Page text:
Dyson's birth control comments drawing fire from critics

Lisa Demer

JUNEAU -- A Republican state senator argued in a prominent forum this week that most sexual activity is recreational and that the Legislature doesn't need to add more birth control coverage for poor women -- a conclusion immediately challenged by a Democrat pushing an expanded family planning program.

Sen. Fred Dyson, R-Eagle River, in an interview Friday stuck by his opposition to more state funding for birth control as unnecessary, as expressed in his Wednesday speech on the Senate floor.

On the other side, Sen. Berta Gardner, D-Anchorage, said she continues to be baffled about why an anti-abortion lawmaker wouldn't back a proven way to prevent unwanted pregnancies and reduce abortions.

The showdown over family planning services is getting attention from left-leaning news organizations. Mother Jones and the Huffington Post both posted online a video of Dyson's speech against more state funding for birth control. Mother Jones headlined its story "Inside Alaska's New 'War on Women.'"

In an earlier round of floor speeches, Dyson, 75, had spoken about the disturbing number of abortions and even infanticides that target girls around the world. Gardner responded that more access to birth control would help prevent unwanted pregnancies and reduce abortion in Alaska.

Gardner is trying to create a new women's health program here that would provide family planning and birth control services to thousands of low-income adults who now don't qualify for Medicaid insurance. Last year she succeeded in inserting the program into a bill intended to limit state funding for abortions. This year, a House committee stripped it out. The measure, Senate Bill 49, now is awaiting a vote by the full House.

In his five-minute Wednesday speech on the topic of "other people's money," Dyson said he decided to do his own research into the availability and costs of birth control.

"Don't let your minds go wild here," the senator said. "I found that there are a dozen places here in town at least where you can buy condoms. They are a dollar a piece. There are some exotic ones that are more than that, amazing variety."

Dyson said he also checked with a pharmacist who told him birth control pills cost $18 to $30 a month.

"By comparison, the vending machines down here, the pop is $1.75 to $2.50 a bottle or can. You know, four to five lattes will pay the $18 a month. So it is my position no one is prohibited from having birth control because of economic reasons."

And no one should have trouble getting access, Dyson said. He said Planned Parenthood has assured him no one is turned away.

"By the way you can go on the Internet, you can order these things by mail," Dyson said. Alaska Airlines will even rush a package through its GoldStreak service, he said.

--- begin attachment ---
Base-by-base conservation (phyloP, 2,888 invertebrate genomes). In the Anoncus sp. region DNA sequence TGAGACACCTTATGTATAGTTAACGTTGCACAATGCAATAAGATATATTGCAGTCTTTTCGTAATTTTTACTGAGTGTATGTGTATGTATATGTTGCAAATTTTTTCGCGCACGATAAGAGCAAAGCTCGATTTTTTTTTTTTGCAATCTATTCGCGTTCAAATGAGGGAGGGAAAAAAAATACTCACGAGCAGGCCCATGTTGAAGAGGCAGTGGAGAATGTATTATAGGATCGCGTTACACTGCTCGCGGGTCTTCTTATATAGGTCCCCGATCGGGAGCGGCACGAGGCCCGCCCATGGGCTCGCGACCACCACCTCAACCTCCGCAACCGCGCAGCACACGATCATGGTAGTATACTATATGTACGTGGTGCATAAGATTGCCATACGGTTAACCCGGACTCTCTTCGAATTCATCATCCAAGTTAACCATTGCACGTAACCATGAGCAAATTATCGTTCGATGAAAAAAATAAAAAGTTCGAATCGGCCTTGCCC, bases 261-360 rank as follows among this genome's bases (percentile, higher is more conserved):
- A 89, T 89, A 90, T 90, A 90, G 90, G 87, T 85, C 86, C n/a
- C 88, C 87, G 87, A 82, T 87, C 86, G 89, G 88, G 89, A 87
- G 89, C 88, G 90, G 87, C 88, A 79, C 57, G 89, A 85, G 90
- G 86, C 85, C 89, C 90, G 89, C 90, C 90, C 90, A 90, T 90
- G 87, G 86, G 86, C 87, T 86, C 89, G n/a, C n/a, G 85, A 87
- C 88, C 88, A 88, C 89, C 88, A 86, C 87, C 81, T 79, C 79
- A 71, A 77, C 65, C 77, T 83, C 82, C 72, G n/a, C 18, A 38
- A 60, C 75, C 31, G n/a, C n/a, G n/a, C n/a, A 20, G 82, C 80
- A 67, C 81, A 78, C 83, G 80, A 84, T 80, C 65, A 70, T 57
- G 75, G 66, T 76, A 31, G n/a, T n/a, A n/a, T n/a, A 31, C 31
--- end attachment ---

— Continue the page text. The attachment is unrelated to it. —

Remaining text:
"By and large sexual activity is recreation," the senator said. "I don't think there's an overwhelming or a compelling reason for the state or the people -- i.e. other people's money -- to be required to finance other people's recreation."

He referenced prostitutes and said "the fee for service easily covers the cost of the supplies." Even the most active don't need to spend more than $2 or $3 a day, he said.

Gardner, the Democrat, responded, saying she was speaking on the topic of "where to begin?"

While it's true that condoms are relatively inexpensive, many forms of birth control require a doctor's exam and in the case of pills, a prescription, Gardner said on the Senate floor.

And while women may be able to get free or low cost care at urban clinics, options are more limited in rural Alaska, she said.

A Planned Parenthood spokeswoman wrote in an email that Dyson had "a frighteningly incomplete knowledge of women's health care."

"There are so many factual inaccuracies and embarrassing falsehoods in Dyson's comments that there's no real point in picking it apart piece by piece," said Jessica Cler, spokeswoman for the organization's advocacy arm, Planned Parenthood Votes Northwest.

Planned Parenthood gets some federal dollars to provide family planning and birth control services, but not enough to cover everyone, she said.

"If everyone in need of birth control in Alaska were to rely on the ability of Planned Parenthood to provide free services, we wouldn't be able to keep our doors open," Cler said.

Bill Streur, health and social services commissioner, has said that about 14,400 Alaskans would qualify for an expanded Medicaid program as proposed by Gardner though it's unknown how many would sign up. With Medicaid coverage, patients wouldn't be limited to certain clinics.

Dyson said Friday he doesn't oppose birth control on principal. Nor was he speaking out against expanded family planning because of the cost. Rather, he said he was addressing the argument that birth control is too expensive or unavailable.

He maintains neither is true.

Gardner said she is convinced not all women can afford birth control, or even pay for a bus ride across town to get to a clinic.

She said it's offensive for legislators, with their health insurance and state incomes, to make pronouncements about women who may be in desperate situations.

Perhaps the real objection is to the very idea of birth control services, she said.

"Why otherwise wouldn't they support it?" Gardner said.

Reach Lisa Demer at ldemer@adn.com or 952-3965.


Contact Lisa Demer at LDemer@adn.com or on